Afghanistan is one of only two countries in the world where children still get infected by polio. The other is Pakistan. Mahbooba Akhtarzada who is from Afghanistan, was disabled by polio, but has managed to overcome the obstacles caused by this crippling disease. VOA's Zheela Nasari caught up with Akhtarzada and brings us this report narrated by Bronwyn Benito.
    Video

    Video Hillary Clinton Promises to Build a 'Better Tomorrow'

    Democratic presidential candidate Hillary Clinton urged voters Thursday not to give in to the politics of fear. She vowed to unite the country and move it forward if elected in November. Clinton formally accepted the Democratic Party's nomination at its national convention in Philadelphia. VOA national correspondent Jim Malone has more.
    Video

    Video Trump Tones Down Praise for Russia

    Republican presidential candidate Donald Trump is toning down his compliments for Russia and Vladimir Putin as such rhetoric got him in trouble recently. After calling on Russia to find 30.000 missing emails from rival Hillary Clinton, Trump told reporters he doesn't know Putin and never called him a great leader, just one who's better than President Barack Obama. Putin has welcomed Trump's overtures, but, as Zlatica Hoke reports, ordinary Russians say they are not putting much faith in Trump.
    Video

    Video Uganda Unveils its First Solar-powered Bus

    A solar-powered bus described by its Ugandan makers as the first in Africa has made its public debut. Kiira Motors' electric bus, Kayoola, displayed recently at a stadium in Uganda's capital. From Kampala, Maurice Magorane filed this report narrated by Salem Solomon.
    Video

    Video Silicon Valley: More Than A Place, It's a Culture

    Silicon Valley is a technology powerhouse and a place that companies such as Google, Facebook and Apple call home. It is a region in northern California that stretches from San Francisco to San Jose. But, more than that, it's known for its startup culture. VOA's Elizabeth Lee went inside one company to find out what it's like to work in a startup.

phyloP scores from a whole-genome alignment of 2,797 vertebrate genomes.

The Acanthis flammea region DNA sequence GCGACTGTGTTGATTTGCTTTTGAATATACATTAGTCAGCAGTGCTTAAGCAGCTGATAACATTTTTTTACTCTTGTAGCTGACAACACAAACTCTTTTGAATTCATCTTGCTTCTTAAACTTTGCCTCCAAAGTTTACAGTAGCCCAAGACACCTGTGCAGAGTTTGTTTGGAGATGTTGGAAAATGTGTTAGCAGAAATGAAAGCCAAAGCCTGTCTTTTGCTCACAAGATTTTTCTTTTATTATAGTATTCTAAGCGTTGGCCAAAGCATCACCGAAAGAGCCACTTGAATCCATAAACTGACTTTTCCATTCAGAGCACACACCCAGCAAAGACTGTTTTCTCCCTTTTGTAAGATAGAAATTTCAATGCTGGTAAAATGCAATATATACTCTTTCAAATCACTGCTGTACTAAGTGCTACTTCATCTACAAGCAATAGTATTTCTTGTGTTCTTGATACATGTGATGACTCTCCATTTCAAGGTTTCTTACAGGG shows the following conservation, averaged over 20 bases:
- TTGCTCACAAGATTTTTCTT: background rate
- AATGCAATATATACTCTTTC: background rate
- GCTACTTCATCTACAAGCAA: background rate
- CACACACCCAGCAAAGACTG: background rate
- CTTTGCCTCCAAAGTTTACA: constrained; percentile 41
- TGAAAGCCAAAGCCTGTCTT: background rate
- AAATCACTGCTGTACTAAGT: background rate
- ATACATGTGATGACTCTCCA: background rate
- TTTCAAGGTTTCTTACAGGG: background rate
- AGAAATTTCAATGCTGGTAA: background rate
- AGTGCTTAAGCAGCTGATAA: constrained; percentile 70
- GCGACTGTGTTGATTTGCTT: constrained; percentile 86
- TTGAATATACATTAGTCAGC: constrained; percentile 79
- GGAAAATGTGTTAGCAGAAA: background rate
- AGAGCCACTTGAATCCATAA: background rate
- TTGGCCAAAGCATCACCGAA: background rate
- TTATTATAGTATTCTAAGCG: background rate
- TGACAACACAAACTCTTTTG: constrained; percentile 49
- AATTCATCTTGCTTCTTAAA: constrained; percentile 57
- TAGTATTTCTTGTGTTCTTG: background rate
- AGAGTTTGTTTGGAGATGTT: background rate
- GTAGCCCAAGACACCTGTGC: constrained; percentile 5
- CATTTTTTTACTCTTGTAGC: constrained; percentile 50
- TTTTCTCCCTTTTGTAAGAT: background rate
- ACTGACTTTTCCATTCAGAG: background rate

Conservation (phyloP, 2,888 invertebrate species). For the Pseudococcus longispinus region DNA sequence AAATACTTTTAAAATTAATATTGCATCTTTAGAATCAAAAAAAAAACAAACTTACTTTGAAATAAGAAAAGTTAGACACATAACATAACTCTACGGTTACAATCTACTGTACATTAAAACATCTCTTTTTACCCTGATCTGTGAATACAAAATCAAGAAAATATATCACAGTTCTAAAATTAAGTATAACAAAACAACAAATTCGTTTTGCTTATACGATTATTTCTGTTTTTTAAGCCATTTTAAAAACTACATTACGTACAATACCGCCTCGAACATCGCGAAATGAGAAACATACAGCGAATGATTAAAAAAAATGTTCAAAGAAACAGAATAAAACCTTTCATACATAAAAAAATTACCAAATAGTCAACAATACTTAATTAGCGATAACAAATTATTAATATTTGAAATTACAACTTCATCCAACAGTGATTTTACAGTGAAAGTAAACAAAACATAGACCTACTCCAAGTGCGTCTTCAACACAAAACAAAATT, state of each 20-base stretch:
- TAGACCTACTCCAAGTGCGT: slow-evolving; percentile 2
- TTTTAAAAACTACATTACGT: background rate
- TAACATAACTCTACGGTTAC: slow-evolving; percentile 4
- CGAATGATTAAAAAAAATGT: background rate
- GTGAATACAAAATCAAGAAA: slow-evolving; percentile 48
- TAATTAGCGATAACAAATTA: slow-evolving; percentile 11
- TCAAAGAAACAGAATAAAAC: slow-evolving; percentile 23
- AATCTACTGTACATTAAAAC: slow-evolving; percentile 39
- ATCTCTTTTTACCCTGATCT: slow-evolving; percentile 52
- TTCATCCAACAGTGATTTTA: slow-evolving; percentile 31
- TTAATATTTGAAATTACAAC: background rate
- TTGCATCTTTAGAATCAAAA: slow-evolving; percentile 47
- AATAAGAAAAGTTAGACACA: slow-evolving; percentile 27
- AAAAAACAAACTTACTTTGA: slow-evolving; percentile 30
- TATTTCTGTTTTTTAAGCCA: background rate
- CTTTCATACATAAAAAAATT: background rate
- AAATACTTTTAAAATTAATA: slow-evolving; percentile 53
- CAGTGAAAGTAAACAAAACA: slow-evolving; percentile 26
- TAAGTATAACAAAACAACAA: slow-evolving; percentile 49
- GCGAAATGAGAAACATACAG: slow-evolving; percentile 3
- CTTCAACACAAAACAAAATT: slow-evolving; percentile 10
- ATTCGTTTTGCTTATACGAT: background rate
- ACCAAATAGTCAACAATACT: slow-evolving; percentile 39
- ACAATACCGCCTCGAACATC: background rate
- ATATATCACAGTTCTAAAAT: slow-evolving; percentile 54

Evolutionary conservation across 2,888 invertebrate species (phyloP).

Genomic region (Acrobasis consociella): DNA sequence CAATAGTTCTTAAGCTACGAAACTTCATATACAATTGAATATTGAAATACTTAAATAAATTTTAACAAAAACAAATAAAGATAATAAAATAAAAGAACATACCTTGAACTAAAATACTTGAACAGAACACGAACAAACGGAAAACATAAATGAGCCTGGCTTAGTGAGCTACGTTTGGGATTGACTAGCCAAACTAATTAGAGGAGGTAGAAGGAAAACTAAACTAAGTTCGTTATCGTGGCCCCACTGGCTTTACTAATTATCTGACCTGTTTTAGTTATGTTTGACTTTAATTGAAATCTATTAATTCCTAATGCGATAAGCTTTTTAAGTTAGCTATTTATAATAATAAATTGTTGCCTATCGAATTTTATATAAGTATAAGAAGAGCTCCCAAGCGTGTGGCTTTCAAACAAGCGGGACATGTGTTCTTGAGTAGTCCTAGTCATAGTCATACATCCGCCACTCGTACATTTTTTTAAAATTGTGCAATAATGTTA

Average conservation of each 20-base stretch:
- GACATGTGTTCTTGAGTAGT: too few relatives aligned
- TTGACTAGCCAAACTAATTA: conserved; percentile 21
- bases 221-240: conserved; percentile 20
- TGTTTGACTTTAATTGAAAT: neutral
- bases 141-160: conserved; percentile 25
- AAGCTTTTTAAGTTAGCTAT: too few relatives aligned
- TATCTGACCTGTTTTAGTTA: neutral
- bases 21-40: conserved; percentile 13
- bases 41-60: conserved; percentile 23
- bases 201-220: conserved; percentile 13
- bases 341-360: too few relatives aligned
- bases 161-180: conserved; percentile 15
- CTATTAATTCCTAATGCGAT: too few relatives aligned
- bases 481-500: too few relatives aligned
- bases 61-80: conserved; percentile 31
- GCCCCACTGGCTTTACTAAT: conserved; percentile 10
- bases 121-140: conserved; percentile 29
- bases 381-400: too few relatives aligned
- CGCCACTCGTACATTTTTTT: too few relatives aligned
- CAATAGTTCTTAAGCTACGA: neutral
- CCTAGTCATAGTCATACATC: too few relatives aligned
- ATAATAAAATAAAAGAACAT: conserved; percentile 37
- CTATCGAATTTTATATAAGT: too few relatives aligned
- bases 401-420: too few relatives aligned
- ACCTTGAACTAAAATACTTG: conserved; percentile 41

Video

    Video Immigrant Delegate Marvels at Democratic Process

    It’s been a bitter and divisive election season – but first time Indian-American delegate Dr. Shashi Gupta headed to the Democratic National Convention with a sense of hope. VOA’s Katherine Gypson followed this immigrant with the love of U.S. politics all the way to Philadelphia.
    Video

    Video Dutch Entrepreneurs Turn Rainwater Into Beer

    June has been recorded as one of the wettest months in more than a century in many parts of Europe. To a group of entrepreneurs in Amsterdam the rain came as a blessing, as they used the extra water to brew beer. Serginho Roosblad has more to the story.
    Video

    Video Commerce Thrives on US-Mexico Border

    At the Democratic Convention in Philadelphia this week, the party’s presumptive presidential nominee, Hillary Clinton, is expected to attack proposals made by her opponent, Republican presidential nominee Donald Trump, to build a wall along the U.S.-Mexico border. Last Friday, President Barack Obama hosted his Mexican counterpart, President Enrique Peña Nieto, to underscore the good relations between the two countries. VOA’s Greg Flakus reports from Tucson.
    Video

    Video Film Helps Save Ethiopian Children Thought to be Cursed

    'Omo Child' looks at effort of African man to stop killings of ‘mingi’ children
    Video

    Video London’s Financial Crown at Risk as Rivals Eye Brexit Opportunities

    By most measures, London rivals New York as the only true global financial center. But Britain’s vote to leave the European Union – so-called ‘Brexit’ – means the city could lose its right to sell services tariff-free across the bloc, risking its position as Europe’s financial headquarters. Already some banks have said they may shift operations to the mainland. Henry Ridgwell reports from London.

    Special Report

    Adrift The Invisible African Diaspora